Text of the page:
Sunday, May 25, 2008

Utah Phillips

Folksinger, storyteller, poet and activist Utah Phillips passed away Friday. He was 73 years old.

Born Bruce Phillips in Cleveland, Ohio, he ran away from home as a teenager to ride the rails, adopting the hobo lifestyle and learning folk songs. He joined the Army in 1956 and was stationed in postwar Korea; the devastation of war that he witnessed in that country influenced his future views. After leaving the Army, Phillips settled in Salt Lake City and began working with Ammon Hennacy of the Catholic Worker Movement. Together they established the Joe Hill House, a homeless shelter named after the famous labor activist. He spent eight years working with Hennacy, and in 1968 ran for the US Senate on the Utah Peace And Freedom Party ticket.

During this period he also met folksinger Rosalie Sorrels, who began singing his songs and encouraging Phillips to perform as well. He adopted the name U. Utah Phillips after that of a singer he admired, T. Texas Tyler, and over the years became a fixture on the folk circuit.

He was not exactly a household name. Most likely, if you're not familiar with folk music or active in progressive politics or the labor movement, you probably never heard of Utah Phillips. Over the years, though, Phillips has been important in keeping American folk music traditions alive. He maintained his love of the railroads and had an impressive repertoire of rail and hobo songs. Possessing a wry sense of humor, he recorded songs like "Moose Turd Pie", a tall tale about repairing track in the southwestern desert. He also recorded and performed a number of labor and antiwar songs. Among his fans was Ani DiFranco, who recorded with Phillips and signed him to her Righteous Babe label. Without Phillips and other performers like him, many of America's great musical traditions might be lost.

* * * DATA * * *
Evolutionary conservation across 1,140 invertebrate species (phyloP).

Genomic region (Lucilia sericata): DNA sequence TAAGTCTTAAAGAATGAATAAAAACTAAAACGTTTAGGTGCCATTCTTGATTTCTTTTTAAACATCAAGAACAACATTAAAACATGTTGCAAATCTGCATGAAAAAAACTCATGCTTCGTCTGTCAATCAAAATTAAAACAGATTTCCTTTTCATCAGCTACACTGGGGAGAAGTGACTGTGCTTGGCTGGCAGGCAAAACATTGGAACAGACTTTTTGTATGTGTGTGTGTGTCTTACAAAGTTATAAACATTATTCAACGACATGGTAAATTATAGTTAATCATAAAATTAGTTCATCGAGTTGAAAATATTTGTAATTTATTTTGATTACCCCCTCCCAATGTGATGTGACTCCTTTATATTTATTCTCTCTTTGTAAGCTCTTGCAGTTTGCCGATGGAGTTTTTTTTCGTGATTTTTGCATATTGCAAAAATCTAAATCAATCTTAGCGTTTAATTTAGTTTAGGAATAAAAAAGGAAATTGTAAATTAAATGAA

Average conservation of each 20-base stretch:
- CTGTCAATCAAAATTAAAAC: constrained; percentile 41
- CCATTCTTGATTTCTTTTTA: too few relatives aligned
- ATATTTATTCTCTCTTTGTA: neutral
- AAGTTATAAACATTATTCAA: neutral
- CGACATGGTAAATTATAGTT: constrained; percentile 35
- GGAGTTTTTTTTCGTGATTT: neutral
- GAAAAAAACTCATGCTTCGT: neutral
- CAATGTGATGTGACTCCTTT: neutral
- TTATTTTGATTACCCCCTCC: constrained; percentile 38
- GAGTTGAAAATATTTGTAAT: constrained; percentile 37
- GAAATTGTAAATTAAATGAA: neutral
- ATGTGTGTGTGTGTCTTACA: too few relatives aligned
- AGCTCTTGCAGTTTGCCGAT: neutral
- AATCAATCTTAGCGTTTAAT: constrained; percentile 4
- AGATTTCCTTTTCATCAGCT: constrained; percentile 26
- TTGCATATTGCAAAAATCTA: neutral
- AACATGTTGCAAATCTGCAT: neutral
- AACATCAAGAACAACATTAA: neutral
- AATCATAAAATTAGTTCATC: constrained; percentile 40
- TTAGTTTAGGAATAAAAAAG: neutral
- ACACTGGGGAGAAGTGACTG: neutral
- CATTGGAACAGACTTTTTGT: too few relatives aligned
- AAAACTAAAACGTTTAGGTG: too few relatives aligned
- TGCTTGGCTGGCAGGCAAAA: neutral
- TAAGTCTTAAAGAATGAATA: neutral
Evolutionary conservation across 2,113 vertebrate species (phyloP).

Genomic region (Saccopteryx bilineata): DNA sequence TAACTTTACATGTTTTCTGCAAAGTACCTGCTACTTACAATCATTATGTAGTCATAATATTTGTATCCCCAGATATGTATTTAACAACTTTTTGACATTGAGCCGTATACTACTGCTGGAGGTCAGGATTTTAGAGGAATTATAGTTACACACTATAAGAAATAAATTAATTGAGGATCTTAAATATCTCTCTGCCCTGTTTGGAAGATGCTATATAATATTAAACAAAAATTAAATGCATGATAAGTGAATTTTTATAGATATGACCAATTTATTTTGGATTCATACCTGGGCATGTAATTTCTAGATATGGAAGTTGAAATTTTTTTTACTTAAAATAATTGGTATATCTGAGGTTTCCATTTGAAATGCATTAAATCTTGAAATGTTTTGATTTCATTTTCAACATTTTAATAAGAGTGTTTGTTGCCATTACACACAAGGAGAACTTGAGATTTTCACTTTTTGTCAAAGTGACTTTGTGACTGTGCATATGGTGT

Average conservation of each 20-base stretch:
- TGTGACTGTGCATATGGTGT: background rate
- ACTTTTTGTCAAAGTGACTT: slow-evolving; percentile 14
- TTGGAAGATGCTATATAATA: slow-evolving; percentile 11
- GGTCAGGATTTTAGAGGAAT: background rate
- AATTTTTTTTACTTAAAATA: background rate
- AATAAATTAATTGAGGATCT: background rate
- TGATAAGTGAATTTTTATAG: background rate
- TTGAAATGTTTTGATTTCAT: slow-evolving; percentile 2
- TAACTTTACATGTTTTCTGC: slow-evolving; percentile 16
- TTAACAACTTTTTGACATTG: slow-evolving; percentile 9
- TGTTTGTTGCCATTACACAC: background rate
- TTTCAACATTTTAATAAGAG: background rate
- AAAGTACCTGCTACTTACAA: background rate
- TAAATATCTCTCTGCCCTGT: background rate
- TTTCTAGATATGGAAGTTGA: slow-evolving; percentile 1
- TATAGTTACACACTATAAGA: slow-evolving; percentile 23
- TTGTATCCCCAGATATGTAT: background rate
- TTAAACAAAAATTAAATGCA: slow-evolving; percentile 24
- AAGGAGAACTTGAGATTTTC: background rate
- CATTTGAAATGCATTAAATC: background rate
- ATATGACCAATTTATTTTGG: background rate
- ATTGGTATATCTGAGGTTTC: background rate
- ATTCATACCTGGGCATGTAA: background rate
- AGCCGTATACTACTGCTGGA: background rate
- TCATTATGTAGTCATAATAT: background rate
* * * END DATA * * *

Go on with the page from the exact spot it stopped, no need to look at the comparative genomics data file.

An excellent interview with Phillips appeared in the Progressive magazine a few years ago. Also, here's Phillips performing at the Strawberry Music Festival in California in 2007:

I spent a long time finding my way—couches, floors, big towns, small towns, marginal pay (folk wages). But I found that people seemed to like what I was doing. The folk music family took me in, carried me along, and taught me the value of song far beyond making a living. It taught me that I don't need wealth, I don't need power, and I don't need fame. What I need is friends, and that's what I found—everywhere—and not just among those on the stage, but among those in front of the stage as well. . . . The future? I don't know. But I have songs in a folder I've never paid attention to, and songs inside me waiting for me to bring them out. Through all of it, up and down, it's the song. It's always been the song.